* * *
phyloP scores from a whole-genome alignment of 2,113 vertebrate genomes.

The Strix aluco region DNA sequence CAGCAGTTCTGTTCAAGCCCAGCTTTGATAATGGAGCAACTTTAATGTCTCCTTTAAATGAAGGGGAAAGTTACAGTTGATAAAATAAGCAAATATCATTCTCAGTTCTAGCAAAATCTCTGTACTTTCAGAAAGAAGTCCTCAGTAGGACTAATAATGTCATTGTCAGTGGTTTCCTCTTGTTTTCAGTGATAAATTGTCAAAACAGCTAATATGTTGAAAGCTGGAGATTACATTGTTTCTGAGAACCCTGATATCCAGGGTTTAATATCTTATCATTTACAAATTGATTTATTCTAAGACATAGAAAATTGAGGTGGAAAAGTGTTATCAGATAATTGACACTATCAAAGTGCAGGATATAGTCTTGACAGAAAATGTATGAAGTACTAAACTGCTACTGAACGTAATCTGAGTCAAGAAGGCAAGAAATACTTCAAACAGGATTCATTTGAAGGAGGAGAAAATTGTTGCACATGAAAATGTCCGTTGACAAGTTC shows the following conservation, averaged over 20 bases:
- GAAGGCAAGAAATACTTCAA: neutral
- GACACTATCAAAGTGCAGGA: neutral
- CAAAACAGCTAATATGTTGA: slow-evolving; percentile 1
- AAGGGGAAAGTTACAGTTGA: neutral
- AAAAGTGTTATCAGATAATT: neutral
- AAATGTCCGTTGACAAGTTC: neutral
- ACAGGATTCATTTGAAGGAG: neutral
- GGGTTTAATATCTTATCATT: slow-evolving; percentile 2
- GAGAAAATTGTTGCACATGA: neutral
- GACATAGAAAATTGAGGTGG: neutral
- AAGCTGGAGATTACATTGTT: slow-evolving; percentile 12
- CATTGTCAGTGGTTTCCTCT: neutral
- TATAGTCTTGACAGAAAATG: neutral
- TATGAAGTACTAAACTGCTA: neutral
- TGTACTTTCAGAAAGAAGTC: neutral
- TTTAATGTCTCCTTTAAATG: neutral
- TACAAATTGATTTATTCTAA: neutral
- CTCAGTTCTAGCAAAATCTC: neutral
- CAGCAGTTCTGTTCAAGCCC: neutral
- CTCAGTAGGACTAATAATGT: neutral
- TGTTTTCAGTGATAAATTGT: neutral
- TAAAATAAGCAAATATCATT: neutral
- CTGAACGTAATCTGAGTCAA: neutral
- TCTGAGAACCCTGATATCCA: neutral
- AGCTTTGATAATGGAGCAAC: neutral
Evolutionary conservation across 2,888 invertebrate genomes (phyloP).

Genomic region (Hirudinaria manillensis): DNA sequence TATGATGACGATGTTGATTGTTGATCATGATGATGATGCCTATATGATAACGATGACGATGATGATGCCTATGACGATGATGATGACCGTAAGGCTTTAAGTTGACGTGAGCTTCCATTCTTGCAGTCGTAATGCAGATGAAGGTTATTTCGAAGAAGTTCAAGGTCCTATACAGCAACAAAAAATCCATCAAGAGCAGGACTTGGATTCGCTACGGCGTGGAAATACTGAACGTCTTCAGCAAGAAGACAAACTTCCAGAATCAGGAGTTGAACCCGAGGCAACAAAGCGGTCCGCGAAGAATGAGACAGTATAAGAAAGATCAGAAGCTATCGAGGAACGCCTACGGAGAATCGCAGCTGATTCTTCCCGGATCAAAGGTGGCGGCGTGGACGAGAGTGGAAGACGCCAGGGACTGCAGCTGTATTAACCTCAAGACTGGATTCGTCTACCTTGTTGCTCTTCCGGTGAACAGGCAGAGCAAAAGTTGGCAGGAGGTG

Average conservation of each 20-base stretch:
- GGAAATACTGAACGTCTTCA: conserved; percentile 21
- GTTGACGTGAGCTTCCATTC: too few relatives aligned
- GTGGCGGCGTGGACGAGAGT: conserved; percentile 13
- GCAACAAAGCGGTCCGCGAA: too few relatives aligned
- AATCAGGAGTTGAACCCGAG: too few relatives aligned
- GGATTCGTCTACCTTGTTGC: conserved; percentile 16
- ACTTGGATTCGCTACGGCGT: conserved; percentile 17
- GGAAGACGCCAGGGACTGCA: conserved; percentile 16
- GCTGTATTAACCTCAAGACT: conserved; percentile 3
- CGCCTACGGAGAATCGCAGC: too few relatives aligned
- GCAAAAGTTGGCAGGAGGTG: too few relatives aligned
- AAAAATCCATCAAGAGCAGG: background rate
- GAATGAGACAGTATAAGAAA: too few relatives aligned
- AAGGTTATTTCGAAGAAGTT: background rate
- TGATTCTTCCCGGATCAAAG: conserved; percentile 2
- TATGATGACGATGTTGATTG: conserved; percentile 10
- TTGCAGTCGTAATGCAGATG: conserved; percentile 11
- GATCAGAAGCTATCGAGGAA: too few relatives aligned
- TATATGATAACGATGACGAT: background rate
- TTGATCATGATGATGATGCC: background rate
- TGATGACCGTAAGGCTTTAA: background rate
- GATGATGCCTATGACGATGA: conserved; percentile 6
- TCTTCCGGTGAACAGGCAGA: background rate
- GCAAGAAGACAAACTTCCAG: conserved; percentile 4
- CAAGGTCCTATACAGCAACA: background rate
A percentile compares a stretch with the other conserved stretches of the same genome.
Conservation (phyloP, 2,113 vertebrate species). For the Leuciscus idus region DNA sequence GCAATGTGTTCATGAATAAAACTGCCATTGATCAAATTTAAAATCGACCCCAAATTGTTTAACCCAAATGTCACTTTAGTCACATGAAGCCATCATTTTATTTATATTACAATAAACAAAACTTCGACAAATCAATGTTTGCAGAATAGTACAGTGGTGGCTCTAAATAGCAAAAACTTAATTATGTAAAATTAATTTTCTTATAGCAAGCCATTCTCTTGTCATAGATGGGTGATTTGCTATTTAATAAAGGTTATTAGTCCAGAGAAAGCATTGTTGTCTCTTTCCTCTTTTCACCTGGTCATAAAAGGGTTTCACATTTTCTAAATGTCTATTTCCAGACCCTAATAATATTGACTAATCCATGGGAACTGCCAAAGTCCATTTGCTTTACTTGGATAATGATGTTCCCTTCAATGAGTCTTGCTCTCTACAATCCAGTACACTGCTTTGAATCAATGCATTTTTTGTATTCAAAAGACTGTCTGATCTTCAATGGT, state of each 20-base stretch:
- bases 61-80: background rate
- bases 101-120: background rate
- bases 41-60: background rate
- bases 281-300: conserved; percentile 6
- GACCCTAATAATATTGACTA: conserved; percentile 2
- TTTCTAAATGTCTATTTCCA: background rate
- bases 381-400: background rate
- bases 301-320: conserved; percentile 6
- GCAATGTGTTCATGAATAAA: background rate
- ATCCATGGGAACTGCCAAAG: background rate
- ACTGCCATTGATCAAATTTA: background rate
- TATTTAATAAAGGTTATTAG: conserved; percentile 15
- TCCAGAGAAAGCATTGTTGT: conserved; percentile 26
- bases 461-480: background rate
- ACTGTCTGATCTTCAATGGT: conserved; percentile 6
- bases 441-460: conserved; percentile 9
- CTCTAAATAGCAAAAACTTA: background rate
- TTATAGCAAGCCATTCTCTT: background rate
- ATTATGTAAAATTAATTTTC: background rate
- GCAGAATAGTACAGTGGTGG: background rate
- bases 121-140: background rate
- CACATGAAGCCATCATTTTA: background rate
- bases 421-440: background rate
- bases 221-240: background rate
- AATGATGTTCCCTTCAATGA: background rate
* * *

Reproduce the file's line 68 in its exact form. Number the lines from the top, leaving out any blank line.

- ACTGCCATTGATCAAATTTA: background rate